the emerging world’s savings surplus stems from a “glut” of savings, not a “drought” of investment. In 2007, the savings rate of the emerging world savings was almost 10% of GDP higher than its 1986-2001 average. Investment was up as well – in 2007, it was about 4% higher than its 1986-2001 average. However the rise in the emerging world’s savings was so large that the emerging world could investment more “at home” and still have plenty left over to lend to the US and Europe. That meets my definition of a “glut.”
But this is not precisely the same as Bernanke's global savings glut – even if Brad tried to equate them as a follow-up to a comment. World savings and investment averaged 22.4% of world GDP over the 1986 to 2001 period. For the 2002 to 2004 period, world savings and investment dipped below 22.4% of GDP. Recently, world savings and investment relative to GDP have increased. If we look at savings and investment as a percent of GDP for the advanced nations, we see a decline in both – especially savings. The bottom line seems to be that the emerging and developing economies have been net lenders, while the advanced economies have been net borrowers with the U.S. leading the way in running current account deficits.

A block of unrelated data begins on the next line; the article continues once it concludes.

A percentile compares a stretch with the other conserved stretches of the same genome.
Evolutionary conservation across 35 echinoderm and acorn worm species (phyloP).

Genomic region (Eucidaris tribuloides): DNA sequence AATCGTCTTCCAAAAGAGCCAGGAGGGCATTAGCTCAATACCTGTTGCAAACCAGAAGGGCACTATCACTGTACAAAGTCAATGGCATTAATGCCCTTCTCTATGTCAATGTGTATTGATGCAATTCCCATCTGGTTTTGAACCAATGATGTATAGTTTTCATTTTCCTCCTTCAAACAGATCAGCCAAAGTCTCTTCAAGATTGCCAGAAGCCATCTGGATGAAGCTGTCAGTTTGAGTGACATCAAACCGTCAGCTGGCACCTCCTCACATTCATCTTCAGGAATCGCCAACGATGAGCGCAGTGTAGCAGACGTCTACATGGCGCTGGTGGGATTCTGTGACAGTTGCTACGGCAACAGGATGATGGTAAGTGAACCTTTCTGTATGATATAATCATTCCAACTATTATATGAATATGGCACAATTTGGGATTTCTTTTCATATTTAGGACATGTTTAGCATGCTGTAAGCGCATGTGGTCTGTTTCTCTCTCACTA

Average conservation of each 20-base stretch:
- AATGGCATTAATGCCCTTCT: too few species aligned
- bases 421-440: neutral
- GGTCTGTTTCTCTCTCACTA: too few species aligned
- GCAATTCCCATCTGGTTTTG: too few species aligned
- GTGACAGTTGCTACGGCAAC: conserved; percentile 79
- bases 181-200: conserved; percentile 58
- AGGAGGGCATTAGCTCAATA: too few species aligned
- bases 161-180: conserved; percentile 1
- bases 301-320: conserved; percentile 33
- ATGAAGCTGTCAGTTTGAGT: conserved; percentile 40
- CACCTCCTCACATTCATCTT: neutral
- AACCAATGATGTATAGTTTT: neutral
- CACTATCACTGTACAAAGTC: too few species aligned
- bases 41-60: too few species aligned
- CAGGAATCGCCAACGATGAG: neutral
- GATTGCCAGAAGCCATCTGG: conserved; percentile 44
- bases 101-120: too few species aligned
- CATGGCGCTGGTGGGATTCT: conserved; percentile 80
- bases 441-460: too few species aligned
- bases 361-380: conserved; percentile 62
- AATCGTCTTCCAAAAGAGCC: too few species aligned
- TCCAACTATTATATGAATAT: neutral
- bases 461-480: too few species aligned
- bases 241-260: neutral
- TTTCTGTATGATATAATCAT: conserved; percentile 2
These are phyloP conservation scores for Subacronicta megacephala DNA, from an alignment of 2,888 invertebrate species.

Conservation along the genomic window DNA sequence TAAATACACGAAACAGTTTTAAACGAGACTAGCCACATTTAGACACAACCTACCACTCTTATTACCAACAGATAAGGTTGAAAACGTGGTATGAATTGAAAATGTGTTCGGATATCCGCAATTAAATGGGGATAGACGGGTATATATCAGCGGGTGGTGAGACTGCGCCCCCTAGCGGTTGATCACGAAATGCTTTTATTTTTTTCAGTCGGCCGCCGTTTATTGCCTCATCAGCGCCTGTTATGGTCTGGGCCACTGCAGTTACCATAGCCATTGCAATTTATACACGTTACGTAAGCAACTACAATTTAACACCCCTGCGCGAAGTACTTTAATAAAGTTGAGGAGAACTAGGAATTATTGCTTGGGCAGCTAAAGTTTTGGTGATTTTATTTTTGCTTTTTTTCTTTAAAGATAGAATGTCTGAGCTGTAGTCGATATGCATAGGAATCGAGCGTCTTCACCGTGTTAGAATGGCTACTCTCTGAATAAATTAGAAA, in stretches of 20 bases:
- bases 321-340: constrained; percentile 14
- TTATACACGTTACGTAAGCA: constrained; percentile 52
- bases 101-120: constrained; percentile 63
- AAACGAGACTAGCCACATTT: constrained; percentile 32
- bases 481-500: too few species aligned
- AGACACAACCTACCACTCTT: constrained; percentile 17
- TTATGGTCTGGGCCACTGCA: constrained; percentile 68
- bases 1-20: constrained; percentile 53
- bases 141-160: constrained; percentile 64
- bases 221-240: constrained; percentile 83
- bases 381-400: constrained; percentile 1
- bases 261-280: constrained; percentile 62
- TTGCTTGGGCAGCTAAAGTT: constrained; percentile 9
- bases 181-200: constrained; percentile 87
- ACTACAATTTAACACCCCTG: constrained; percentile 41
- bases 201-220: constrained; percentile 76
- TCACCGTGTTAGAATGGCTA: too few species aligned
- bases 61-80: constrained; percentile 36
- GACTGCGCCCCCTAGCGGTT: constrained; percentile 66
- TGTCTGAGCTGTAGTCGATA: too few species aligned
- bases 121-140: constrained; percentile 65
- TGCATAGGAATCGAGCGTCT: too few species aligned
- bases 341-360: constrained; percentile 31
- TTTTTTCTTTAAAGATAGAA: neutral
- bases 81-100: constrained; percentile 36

I don’t think it entirely implausible that savings rates in both Asia and the Middle East might start to converge toward their long-term average. What goes up sometimes also comes down. An end to the emerging world’s savings glut would not be such a bad thing either. It would mean than the young and poor were supporting global demand growth – not the old and rich.
In other words, world consumption demand is likely to rise as Asia and the Middle East start to consume more. If Brad’s prediction is borne out, it will likely have two effects. One is that interest rates will rise unless we undergo another world investment decline. The second is that the U.S. will likely see more exports and hence a lower current account deficit.